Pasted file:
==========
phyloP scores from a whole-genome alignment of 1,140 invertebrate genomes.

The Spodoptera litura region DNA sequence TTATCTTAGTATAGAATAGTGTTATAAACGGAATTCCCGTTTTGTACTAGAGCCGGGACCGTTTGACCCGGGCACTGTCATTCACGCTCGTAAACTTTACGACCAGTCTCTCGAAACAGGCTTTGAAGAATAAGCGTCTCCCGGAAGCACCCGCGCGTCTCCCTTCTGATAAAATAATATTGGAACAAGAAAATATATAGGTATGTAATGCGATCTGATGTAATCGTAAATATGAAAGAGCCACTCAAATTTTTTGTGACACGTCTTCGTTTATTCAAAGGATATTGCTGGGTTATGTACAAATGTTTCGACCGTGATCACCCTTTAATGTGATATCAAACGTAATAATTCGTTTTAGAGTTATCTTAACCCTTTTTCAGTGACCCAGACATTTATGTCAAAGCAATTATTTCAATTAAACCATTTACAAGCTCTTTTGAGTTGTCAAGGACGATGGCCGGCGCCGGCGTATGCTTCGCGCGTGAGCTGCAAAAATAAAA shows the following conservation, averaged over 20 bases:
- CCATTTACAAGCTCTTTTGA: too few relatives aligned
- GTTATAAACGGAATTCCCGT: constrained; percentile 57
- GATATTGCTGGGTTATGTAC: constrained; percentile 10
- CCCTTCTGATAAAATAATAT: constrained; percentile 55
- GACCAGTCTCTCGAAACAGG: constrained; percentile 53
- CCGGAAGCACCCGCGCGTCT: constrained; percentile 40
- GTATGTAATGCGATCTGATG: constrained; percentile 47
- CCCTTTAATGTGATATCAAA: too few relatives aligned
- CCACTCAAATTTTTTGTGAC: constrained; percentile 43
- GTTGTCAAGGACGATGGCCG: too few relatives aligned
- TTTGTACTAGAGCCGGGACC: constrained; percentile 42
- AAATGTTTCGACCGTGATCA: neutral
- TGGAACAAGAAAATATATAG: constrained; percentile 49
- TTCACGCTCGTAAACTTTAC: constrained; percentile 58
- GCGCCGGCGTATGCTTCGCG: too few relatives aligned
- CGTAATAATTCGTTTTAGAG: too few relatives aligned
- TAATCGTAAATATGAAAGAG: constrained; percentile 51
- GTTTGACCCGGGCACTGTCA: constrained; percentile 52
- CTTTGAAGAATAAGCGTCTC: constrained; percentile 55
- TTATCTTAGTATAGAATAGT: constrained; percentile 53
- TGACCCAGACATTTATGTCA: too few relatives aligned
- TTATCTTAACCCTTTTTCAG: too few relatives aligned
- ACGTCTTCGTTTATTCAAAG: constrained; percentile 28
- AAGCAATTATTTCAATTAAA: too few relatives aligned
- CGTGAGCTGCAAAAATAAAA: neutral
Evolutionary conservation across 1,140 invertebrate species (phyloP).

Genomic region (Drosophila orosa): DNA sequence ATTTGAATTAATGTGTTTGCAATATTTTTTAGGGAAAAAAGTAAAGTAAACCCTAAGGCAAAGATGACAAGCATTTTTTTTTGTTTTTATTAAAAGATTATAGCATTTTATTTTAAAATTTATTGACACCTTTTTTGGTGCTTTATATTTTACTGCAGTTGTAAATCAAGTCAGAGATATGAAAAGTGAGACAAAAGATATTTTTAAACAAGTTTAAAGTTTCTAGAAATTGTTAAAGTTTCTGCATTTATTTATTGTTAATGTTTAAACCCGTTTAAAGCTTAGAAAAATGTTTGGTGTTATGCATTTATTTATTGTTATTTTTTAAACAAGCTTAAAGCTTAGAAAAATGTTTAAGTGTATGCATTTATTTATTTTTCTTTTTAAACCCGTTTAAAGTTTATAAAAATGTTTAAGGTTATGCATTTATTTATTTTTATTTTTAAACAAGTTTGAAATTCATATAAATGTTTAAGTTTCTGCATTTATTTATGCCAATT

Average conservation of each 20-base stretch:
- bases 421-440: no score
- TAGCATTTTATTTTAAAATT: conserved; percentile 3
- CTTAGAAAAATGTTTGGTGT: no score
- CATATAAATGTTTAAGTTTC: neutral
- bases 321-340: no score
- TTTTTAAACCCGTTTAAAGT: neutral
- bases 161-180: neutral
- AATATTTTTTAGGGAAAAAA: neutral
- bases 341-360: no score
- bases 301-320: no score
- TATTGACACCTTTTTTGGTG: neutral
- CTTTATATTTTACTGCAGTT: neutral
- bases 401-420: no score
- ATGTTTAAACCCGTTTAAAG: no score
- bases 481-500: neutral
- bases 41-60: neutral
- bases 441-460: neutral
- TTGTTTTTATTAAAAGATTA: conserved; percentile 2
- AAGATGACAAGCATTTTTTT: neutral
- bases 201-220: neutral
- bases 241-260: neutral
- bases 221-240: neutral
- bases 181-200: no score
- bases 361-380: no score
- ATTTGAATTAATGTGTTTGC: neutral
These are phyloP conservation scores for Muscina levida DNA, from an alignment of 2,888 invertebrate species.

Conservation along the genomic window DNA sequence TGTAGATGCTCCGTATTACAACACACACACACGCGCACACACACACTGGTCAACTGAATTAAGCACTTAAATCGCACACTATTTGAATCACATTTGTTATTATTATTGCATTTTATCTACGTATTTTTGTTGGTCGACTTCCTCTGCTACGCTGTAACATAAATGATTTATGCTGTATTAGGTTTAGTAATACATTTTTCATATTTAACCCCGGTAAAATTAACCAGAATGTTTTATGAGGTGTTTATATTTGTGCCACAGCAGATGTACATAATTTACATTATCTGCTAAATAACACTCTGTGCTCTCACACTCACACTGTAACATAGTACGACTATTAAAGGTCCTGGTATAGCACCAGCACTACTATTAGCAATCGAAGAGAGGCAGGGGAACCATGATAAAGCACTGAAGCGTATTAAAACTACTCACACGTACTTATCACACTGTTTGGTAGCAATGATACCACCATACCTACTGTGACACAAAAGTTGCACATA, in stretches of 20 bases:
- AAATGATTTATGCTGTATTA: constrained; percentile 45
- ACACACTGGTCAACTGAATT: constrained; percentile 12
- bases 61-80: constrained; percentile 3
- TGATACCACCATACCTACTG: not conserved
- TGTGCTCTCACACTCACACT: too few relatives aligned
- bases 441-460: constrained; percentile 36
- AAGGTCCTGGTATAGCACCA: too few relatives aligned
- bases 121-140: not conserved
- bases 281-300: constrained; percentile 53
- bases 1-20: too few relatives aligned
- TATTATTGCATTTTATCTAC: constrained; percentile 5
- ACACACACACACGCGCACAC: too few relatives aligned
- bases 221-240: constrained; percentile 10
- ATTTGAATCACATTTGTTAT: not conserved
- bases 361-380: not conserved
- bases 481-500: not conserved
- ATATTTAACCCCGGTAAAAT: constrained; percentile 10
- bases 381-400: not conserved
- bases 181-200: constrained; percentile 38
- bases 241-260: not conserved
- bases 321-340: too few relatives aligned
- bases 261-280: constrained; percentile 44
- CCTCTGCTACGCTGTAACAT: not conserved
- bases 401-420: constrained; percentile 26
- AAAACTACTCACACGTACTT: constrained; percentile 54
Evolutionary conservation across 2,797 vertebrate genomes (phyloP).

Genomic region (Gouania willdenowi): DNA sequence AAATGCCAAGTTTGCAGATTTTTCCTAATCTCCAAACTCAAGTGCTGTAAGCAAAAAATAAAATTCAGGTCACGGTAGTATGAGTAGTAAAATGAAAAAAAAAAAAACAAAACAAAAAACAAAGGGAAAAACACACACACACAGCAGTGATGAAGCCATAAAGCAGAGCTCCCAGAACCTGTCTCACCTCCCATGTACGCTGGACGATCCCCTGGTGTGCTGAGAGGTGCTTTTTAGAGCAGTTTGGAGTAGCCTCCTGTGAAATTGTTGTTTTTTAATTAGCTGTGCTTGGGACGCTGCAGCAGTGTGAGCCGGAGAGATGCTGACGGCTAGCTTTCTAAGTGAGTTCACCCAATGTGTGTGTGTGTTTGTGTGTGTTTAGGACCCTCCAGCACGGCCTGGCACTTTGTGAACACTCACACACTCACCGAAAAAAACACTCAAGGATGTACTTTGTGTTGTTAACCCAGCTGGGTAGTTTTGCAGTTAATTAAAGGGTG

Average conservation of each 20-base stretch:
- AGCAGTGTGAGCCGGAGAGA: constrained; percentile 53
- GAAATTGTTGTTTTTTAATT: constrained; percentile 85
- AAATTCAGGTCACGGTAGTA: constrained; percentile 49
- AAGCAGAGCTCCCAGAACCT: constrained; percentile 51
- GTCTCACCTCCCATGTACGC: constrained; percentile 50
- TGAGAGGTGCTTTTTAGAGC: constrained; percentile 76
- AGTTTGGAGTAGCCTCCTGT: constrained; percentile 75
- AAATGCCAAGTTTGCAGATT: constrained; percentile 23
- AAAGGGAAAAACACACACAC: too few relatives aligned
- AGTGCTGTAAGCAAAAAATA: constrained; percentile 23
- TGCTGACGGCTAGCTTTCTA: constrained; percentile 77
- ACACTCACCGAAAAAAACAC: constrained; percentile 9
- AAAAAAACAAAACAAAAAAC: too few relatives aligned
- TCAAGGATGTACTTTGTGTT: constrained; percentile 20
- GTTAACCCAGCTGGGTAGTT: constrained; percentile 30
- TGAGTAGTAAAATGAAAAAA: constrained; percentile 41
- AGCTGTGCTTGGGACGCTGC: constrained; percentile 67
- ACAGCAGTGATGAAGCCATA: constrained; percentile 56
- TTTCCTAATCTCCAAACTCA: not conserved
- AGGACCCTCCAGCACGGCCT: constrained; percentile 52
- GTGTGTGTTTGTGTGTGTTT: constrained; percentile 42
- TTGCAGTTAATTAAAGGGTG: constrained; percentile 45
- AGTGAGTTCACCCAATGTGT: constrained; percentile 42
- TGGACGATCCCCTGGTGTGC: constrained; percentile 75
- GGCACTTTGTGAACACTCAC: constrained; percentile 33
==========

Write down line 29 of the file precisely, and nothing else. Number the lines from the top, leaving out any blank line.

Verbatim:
Genomic region (Drosophila orosa): DNA sequence ATTTGAATTAATGTGTTTGCAATATTTTTTAGGGAAAAAAGTAAAGTAAACCCTAAGGCAAAGATGACAAGCATTTTTTTTTGTTTTTATTAAAAGATTATAGCATTTTATTTTAAAATTTATTGACACCTTTTTTGGTGCTTTATATTTTACTGCAGTTGTAAATCAAGTCAGAGATATGAAAAGTGAGACAAAAGATATTTTTAAACAAGTTTAAAGTTTCTAGAAATTGTTAAAGTTTCTGCATTTATTTATTGTTAATGTTTAAACCCGTTTAAAGCTTAGAAAAATGTTTGGTGTTATGCATTTATTTATTGTTATTTTTTAAACAAGCTTAAAGCTTAGAAAAATGTTTAAGTGTATGCATTTATTTATTTTTCTTTTTAAACCCGTTTAAAGTTTATAAAAATGTTTAAGGTTATGCATTTATTTATTTTTATTTTTAAACAAGTTTGAAATTCATATAAATGTTTAAGTTTCTGCATTTATTTATGCCAATT